There’s a large group on Facebook for Seminary teachers, where they ask questions, share ideas and lesson plans, etc. I’ve been a (sometimes not-very-detached) observer there, and recently participated in a live-streamed interview with Jenny Smith about various things around teaching seminary. I’ve uploaded it to youtube for wider watching, below with some notes. Continue reading “Video Interview about Seminary, Complexity, Manuals, and Other Fun Stuff”
Philemon used to be covered with Philippians and Colossians, and consequently, it went ignored. (Do you remember the last time Philemon came up in Gospel Doctrine?) However, Philemon merits our close attention. It’s short and it offers a great discussion point for something really relevant and important. So, I’ll go long on Philemon (and the bottom has some old-post leftovers about Philippians and Colossians.) Continue reading “Come Follow Me: Philemon”
My 2019 FAIRMormon Conference presentation is up now, here. There’s a lot in the footnotes as well.
The takeaway is this: Many LDS have unsustainably fundamentalist assumptions about the nature of revelation, prophets, and scripture. The conflict these cause sometimes leads to a loss of faith, instead of recognizing and reexamining the assumptions.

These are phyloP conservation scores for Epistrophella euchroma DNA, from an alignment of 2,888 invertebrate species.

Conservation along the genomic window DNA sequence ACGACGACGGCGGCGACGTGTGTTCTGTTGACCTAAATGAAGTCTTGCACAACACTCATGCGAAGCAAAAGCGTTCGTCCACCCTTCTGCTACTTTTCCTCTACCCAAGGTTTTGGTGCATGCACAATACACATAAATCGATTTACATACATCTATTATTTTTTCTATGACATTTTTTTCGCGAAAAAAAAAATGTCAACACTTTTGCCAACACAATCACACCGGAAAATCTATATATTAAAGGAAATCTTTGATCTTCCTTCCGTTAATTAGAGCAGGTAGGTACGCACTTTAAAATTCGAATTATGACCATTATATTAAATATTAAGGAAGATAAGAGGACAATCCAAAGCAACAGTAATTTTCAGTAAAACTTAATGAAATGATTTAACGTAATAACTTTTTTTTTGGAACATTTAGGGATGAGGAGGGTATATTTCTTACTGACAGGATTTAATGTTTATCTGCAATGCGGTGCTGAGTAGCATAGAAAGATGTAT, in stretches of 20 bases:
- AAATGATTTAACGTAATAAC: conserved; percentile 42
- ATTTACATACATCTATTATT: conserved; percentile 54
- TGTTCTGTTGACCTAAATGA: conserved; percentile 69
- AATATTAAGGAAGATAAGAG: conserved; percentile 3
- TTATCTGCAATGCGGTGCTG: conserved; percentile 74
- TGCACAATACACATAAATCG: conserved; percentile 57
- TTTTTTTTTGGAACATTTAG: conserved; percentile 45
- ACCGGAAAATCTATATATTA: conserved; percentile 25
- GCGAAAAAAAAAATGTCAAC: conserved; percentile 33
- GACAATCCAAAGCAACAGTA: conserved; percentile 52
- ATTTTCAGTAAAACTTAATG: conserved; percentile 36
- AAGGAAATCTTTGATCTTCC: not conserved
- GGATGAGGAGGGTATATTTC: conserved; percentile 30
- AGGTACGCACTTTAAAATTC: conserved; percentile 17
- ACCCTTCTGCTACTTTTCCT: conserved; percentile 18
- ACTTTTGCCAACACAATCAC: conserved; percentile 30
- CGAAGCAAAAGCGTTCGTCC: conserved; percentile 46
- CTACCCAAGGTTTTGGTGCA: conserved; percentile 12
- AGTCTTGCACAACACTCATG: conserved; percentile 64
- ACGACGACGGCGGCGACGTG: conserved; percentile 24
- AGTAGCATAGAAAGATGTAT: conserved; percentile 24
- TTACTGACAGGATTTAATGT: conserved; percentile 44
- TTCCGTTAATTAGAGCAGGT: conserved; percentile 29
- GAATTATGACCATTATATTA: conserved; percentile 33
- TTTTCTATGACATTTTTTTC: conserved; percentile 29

I draw on a variety of things to argue against these assumptions, to argue that revelation is composite, that is, always contains divine and human aspects, and we should expect those. It’s ok, though, because it’s a progressive, iterative process. As time goes on, the human progresses towards the divine until the categories overlap completely. But we’re not there yet and won’t be for a long time.
So I take Acts 15:28 as my paradigm for understanding Church leadership. “It seemed good to the Holy Ghost and to us.”
Paradoxically, it is by recognizing and understanding the presence of the human that my faith in the divine is preserved.
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I presented a short paper at the Joseph Smith Papers conference a few weeks ago, a spin-off from my Genesis 1 manuscript. (I presented an expanded version at the 2019 FAIR Conference.)
My basic argument was this. Certain common conceptions of revelation, which I term “absolutist,” cannot account for the major textual, doctrinal, and other differences between Genesis, Moses, Abraham, and the temple; this suggests we need to think and teach about revelation differently and in more depth. Continue reading ““Absolutist” Revelation and Creation Accounts in Moses, Abraham, and the Temple”
This post is a follow-up to my essay on the nature of nature of prophetic knowledge. Although I’ve quoted Stephen L. Richards at length before, it turns out I’ve never posted this important excerpt. Continue reading “What Prophets Know: A Short Follow-up”
Regardless of what you think about evolution, it poses a problem. In the past, the issue might have been framed as “since we know scripture is true, the science behind evolution must be false. How do we make sense of this?”